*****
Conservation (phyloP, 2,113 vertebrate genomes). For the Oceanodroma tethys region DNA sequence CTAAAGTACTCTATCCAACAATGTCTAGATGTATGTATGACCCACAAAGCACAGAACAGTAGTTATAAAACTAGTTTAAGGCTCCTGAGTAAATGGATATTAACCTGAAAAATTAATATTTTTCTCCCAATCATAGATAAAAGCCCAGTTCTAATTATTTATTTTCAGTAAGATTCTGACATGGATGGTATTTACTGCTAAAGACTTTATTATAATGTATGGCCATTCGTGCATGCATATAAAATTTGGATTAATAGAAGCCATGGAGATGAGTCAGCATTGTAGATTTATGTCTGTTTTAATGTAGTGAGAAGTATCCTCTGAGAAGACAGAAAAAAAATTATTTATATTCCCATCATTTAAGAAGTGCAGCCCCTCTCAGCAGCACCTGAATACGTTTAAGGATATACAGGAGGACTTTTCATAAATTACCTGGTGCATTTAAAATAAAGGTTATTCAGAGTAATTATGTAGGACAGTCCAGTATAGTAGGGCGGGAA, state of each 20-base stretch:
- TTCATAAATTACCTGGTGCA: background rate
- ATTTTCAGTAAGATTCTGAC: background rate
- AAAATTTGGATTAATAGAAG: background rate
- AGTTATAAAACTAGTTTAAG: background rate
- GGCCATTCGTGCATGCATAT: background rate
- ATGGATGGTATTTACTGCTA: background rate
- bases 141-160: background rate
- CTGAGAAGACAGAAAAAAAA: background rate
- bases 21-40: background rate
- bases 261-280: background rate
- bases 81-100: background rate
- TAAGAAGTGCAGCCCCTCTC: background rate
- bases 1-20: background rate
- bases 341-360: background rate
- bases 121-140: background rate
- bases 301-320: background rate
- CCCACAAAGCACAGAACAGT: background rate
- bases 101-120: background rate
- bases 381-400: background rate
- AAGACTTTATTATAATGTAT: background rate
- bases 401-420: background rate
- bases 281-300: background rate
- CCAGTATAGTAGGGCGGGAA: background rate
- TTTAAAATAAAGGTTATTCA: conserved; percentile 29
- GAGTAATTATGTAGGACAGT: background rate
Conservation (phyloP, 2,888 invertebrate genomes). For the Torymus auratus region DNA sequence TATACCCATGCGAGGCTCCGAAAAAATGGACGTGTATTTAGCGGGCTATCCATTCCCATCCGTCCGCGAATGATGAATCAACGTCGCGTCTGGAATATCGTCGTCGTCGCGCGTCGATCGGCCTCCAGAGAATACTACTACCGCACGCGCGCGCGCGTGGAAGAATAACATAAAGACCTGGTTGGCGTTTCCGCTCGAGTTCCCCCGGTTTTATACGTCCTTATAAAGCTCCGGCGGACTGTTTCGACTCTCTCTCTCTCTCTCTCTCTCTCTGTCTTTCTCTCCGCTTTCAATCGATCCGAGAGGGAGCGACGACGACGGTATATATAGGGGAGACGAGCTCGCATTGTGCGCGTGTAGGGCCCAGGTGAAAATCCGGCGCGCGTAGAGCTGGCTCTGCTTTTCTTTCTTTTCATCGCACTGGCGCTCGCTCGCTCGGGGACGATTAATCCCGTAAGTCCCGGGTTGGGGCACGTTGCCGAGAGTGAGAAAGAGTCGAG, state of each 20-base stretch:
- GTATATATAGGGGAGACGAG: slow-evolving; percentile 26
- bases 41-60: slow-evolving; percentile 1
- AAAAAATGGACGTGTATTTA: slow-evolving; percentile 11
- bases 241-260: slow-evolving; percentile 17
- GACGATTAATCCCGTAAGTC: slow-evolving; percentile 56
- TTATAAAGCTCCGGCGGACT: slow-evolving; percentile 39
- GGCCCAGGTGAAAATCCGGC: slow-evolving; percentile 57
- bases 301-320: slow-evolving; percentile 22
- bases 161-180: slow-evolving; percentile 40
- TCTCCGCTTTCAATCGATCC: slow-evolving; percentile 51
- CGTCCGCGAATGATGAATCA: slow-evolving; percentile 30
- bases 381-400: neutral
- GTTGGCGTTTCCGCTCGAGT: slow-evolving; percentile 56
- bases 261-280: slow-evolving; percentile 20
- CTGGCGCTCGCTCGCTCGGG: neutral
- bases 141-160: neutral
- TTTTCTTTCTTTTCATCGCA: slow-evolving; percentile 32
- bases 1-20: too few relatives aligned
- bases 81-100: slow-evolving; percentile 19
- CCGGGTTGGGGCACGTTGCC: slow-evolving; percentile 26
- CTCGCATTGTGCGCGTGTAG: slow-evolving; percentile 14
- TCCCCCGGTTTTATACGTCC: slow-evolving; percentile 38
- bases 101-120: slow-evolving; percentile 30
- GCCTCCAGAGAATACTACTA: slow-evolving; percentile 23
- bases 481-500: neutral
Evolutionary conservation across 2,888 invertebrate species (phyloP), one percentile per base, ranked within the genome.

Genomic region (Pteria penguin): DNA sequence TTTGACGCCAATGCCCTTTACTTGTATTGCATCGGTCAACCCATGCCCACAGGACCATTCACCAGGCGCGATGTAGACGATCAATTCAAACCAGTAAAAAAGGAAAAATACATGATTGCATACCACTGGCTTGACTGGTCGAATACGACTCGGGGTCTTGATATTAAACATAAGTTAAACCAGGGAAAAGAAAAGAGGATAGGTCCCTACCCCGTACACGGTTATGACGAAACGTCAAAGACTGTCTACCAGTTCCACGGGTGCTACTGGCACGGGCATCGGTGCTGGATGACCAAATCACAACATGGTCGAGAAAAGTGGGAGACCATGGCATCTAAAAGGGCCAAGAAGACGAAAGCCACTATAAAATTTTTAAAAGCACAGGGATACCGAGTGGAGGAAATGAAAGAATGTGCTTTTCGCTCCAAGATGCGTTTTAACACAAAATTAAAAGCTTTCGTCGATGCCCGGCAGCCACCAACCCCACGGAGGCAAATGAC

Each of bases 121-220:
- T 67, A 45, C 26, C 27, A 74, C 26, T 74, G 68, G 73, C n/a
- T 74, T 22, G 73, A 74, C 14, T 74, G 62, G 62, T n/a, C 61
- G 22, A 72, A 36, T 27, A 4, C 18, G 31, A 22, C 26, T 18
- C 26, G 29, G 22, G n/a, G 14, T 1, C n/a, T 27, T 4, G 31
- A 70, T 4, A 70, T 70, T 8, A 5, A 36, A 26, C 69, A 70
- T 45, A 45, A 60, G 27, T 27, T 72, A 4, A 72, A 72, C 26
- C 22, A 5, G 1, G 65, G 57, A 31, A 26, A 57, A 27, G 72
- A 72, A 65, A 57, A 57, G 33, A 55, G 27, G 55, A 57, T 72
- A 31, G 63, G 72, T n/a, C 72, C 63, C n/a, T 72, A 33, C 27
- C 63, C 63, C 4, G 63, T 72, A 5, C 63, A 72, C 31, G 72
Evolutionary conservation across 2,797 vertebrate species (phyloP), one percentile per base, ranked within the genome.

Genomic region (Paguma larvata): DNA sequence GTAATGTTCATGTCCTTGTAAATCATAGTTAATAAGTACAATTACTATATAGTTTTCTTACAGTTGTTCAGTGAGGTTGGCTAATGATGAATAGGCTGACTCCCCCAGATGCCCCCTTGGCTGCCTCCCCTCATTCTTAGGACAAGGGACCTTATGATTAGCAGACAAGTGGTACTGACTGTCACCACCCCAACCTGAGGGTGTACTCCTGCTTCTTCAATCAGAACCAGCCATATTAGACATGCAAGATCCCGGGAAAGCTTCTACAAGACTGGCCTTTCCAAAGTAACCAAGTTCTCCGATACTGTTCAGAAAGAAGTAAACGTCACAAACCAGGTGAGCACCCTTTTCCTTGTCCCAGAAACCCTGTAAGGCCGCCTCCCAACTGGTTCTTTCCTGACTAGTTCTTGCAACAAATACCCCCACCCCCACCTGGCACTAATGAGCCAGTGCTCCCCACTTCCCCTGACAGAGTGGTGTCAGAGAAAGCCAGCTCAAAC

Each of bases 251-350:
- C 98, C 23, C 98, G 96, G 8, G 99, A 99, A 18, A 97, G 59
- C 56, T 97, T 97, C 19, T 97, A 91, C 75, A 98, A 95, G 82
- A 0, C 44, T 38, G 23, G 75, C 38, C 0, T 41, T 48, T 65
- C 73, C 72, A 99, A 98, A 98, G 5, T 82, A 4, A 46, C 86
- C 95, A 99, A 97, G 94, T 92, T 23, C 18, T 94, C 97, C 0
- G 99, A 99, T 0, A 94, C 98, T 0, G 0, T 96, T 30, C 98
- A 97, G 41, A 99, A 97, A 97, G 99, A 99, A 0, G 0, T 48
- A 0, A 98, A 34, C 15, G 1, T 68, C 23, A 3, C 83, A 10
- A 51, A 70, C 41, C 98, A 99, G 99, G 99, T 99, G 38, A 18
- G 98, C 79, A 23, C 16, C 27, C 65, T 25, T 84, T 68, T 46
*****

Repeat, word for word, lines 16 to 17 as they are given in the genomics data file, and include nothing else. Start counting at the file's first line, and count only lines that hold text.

- bases 121-140: background rate
- bases 301-320: background rate